# Is the coefficient of restitution a constant?(/ Validity over range)

We were taught about coefficient of restitution and it's definition and that it is treated as a constant. This was termed "Newton's law of restitution".

However, I don't seem to understand why that would seem to be. It seems pretty arbitrary why it would hold true.(No rigours or intuitive proof).

If there is one, I haven't seemed to find it online. (As there is for other laws like ohms law and Newton's law of cooling *)

Although I have accepted it to be a fact (to solve questions). I can not imagine it (COR) being anything more than a fancy way to give us an extra information which was previously missing.(As I have noticed with impulse-momentum equations).

I would like to gain some theoretical insight to why it is treated as a constant.(Or over a range of values) Thanks in advanced.

(*By the proofs of the laws, what I meant: Newton's law of cooling is an approximation of the Stephen-Boltzmann equation which is understood well. Also ohms law can be "derived" through knowledge of drift velocity/relaxation time/Electric field. Which is what I am looking for)

The Law of Restitution is usually stated as a constant ratio $e$ between relative velocities of separation and approach for a particular pair of colliding objects. A more intuitive formulation is that a constant fraction $1-e^2$ of the total kinetic energy lost in the collision.

Like Ohm's Law and Hooke's Law, the Law of Restitution is empirical. It is an approximation which is valid over a limited range of relative speeds of approach, typically 0.1 to 100 m/s. For some materials, notably rubber, which does not obey Hooke's law, it not a good approximation over this range. The law is not based on theory, but models of deformable materials can be used to "explain" how $e$ depends on the material, geometric and kinetic properties of the colliding bodies.

According to K L Thornton in Contact Mechanics, CUP 1987, chapter 11, p 363 :

The coefficient of restitution is not a material property, but depends on the severity of the impact. At sufficiently low velocities $V \lt V_Y$ the deformation is elastic and $e \approx 1$. The coefficient of restitution falls gradually with increasing velocity. When a fully plastic indentation is formed our theory suggests that $e \propto V^{-1/4}$.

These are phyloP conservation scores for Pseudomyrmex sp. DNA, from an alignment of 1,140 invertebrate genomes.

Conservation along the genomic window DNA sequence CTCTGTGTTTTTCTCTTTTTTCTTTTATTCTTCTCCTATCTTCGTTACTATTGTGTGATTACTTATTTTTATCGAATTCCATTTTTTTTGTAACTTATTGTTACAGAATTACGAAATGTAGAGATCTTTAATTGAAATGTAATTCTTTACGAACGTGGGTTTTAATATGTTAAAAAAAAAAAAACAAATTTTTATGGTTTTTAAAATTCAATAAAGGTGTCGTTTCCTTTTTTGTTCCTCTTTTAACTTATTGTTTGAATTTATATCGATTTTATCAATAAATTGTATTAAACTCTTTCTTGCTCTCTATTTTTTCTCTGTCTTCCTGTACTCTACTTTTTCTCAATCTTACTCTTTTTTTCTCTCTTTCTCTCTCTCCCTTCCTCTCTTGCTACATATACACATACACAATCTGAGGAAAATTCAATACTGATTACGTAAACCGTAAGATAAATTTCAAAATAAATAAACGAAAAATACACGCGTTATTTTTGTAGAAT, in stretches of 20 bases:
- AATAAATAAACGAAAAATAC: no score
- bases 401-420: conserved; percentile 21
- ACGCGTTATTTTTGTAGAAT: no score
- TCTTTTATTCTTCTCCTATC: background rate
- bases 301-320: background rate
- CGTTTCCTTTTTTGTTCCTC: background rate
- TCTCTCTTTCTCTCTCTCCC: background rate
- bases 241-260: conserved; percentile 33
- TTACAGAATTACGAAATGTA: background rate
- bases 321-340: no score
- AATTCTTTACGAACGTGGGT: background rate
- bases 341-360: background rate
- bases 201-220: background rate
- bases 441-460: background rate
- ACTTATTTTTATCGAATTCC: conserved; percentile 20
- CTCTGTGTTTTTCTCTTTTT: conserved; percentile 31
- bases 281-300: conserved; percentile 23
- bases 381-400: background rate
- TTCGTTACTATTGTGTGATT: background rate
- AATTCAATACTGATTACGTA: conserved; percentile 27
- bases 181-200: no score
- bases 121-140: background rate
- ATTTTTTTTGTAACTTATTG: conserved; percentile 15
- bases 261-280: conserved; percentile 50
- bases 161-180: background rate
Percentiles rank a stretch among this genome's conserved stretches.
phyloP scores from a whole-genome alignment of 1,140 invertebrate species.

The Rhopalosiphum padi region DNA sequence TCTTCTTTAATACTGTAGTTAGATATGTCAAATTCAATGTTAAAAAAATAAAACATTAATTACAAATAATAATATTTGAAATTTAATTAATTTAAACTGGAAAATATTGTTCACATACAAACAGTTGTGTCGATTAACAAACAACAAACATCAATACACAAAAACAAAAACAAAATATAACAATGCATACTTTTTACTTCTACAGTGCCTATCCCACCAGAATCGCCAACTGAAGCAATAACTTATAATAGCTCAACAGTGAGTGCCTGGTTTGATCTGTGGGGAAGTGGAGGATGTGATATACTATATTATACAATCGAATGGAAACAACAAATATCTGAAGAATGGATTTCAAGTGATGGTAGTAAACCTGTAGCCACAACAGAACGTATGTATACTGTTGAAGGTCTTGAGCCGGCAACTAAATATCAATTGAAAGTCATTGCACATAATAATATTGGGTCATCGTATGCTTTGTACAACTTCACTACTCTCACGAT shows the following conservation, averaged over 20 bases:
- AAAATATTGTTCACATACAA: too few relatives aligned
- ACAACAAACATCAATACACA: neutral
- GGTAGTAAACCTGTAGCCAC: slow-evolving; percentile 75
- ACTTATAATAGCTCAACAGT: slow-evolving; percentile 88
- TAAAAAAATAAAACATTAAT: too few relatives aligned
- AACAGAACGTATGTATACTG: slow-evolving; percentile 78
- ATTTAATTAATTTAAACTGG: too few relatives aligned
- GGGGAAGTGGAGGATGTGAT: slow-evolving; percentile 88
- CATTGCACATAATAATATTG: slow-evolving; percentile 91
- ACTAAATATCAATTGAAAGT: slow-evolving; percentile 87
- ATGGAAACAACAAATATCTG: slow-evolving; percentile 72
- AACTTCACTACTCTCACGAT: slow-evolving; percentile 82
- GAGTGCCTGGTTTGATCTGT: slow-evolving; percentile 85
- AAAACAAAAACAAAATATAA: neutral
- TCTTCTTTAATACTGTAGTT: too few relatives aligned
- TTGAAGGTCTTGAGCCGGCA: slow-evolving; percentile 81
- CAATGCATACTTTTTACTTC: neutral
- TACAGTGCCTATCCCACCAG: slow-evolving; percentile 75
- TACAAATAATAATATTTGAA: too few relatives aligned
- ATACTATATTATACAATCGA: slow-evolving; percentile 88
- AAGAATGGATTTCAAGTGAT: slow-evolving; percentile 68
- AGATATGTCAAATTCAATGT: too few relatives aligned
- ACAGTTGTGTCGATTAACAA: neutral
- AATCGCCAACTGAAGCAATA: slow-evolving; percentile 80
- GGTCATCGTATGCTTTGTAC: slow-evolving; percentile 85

For low impact speeds all colliding bodies behave like a spring and dashpot. The deformation is elastic, in the sense that the body returns to its original shape, but some energy is lost due to internal friction (elastic hysteresis). The amount of frictional loss relates to the speed of sound waves $c$ in the material. If the material is very hard (stiff), so that the deformation is small and $c \gg V$ then almost all of the stored energy is returned as kinetic energy ($e \approx 1$). For 'soft' materials ($V \approx c$) a significant portion of the KE is lost ($e \lt 1$).

Thornton's analysis suggests that collisions cease to be elastic ($e \approx 1$) when $p=\rho V^2/Y \lt 10^{-6}$, where $\rho$ is density, $V$ is impact speed and $Y$ is the yield stress of the softer material. For a hard steel sphere striking a medium hard steel floor the impact speed at which plastic deformation starts is $V_Y \approx 0.14 m/s$. Thereafter permanent deformation occurs in part of the contact region, and the size of this region increases as impact velocity increases. Fully plastic deformation occurs for $p \approx 10^{-3}$ when typically $V \approx 5m/s$, above which the $V^{-1/4}$ law dominates.

The shallow indentation theory breaks down at $p \approx 10^{-1}, V \approx 100m/s$. The onset of hydrodynamic flow at $p \approx 10, V \approx 1000m/s$ is marked by plastic deformation outside the contact region.